That’s where Putin went wrong. He and Yeltsin made a grave mistake. In 2000 Boris had to fire Putin and name some disgusting, unpopular, sleazy and thievish guy as his beloved successor. Mr. Berezovsky could play that role perfectly. Of course, Mr.Berezovsky had to “win” the elections in the second round. Then the process goes by a traditional scenario. The Birch Revolution wins and Putin, being proclaimed by all democracy loving nations as a true democrat, can announce next day that Yukos, Sibneft, Norilsky Nikel, Severstal and a thousand of other companies are renationalized. That’s simple. Unfortunately Putin wasn’t that smart enough in 2000. Actually not everything is lost yet. New presidential elections are due in 2008.

Wednesday, February 16, 2005

Dividing Chechnya into several parts?

Andy posted some interesting thoughts about my remarks about peaceful solutions for Chechnya. I have to comment about the idea of dividing Chechnya into several states.

Chechens often say: “I’m with Chechnya against Russia. I’m with my teip against
Chechnya. I’m with my family against my teip. I’m with my brother against my
family. I’m against my brother.”
Is it possible to bring peace to Chechnya by dividing it into several parts? I don’t think so. The structure of the Chechen society doesn’t permit establishing a stable nation state in the present-day meaning of the word. Modern nation states are characterized by more stability inside its borders in comparison with more unstable relations with outside neighbors. The US and Mexico can live as perfect states side by side but making Mexico a new state would bring too much chaos. The Chechen society consists of several mighty clans that include more than a hundred teips. And every teip in its own turn can include hundreds of families. The most stable element in the Chechen society is teip but it’s unimaginable to establish a hundred independent countries each averaging from 500 to 40 000 people. It’s unimaginable in the modern world but only two hundreds years ago two thirds of the world’s population was living that way. The Medieval Europe was nothing but a bunch of such “countries” and that was quite natural. Present-day Afghanistan is nothing but a loose “union” of dozens of different clans with a symbolic president at the head. (Does anyone really believe in democratic elections in Afghanistan?) The same could be said about many African countries.
In the times of the USSR Chechnya was also such a “union” of family clans but they managed to keep stability. The Soviet officials turned the blind eye on this as long as Chechens pretended to follow all Soviet rituals. Chechens pretended to be exemplary Soviet citizens and Moscow pretended they didn’t notice that Chechnya was ruled according to medieval laws of the mountains. The first Chechen War (1994-1996) destroyed this culture when, for example, elders of the clan were supreme judge or when vendettas were mostly settled by negotiations. I strongly doubt that old traditions would return to Chechnya. So the old medieval system of checks and balances between clans is non-existent, but stability could be found only within any given clan. There’s no way to build a nation state out of Chechnya and there’s also no way to make an Afghanistan-type “union”. Chechnya de facto independance in 1996-1999 proved it without doubt.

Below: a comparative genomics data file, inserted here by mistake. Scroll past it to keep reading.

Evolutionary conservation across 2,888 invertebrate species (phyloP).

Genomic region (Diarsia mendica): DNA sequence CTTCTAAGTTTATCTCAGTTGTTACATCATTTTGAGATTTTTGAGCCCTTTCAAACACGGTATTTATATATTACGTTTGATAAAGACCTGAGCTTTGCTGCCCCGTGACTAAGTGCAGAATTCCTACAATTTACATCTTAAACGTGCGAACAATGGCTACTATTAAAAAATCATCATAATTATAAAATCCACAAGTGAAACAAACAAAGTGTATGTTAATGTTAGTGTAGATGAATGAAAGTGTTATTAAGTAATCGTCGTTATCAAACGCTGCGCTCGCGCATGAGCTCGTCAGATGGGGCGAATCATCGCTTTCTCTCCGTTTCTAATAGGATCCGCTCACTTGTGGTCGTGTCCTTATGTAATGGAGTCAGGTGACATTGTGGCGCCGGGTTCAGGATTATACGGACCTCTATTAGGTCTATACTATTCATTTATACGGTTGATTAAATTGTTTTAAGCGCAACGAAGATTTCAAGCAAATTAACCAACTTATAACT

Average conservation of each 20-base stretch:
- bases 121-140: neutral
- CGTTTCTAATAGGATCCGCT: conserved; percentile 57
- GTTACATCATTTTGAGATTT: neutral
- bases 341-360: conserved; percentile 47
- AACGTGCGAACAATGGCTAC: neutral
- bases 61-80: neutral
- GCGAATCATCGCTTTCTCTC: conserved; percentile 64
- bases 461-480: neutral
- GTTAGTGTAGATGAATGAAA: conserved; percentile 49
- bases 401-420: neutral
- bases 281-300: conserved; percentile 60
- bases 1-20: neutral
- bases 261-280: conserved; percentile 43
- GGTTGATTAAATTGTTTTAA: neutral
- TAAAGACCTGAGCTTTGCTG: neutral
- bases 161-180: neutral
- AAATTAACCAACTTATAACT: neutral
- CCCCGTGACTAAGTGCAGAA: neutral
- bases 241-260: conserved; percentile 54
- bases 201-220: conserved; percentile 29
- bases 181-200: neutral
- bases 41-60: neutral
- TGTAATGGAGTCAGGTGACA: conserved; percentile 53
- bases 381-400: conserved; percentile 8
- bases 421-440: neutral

No hope. No future. No light at the end of the tunnel.

Friday, February 11, 2005

Agenda for Peace Negotiations in Chechnya?

‘The Christian Science Monitor’ published an article “Calm before the Chechen storm?
Rebels urge Russia to peace talks before Feb. 22 cease-fire deadline” by Fred Weir. The usual stuff about Chechnya:

“Few see much hope of ending the Chechen war, now well into its sixth year,
unless there is a political breakthrough that sees the Kremlin, the separatist
rebels, and pro-Moscow Chechen forces sit down together to seek a settlement.
<…> "If our Kremlin opponents are reasonable, this war will end at the
negotiating table," he told the Moscow daily Kommersant, in a rare interview
published Monday. "If not, blood will continue to be spilled for a long time but
we will reject any moral responsibility for this continued madness." <…>
Mr. Basayev declared: "We are planning more Beslan-type operations in future
because we are forced to do so."

Now there is just one question that is never (!) discussed in articles like that – what should be the agenda of the peace negotiations everyone is forcing the Russian government into? Ok. Maskhadov and Putin sit down together at the negotiation table. The goal is clear and simple – to stop the war. Now I would like to think consider different scenarios that would help to reach this goal.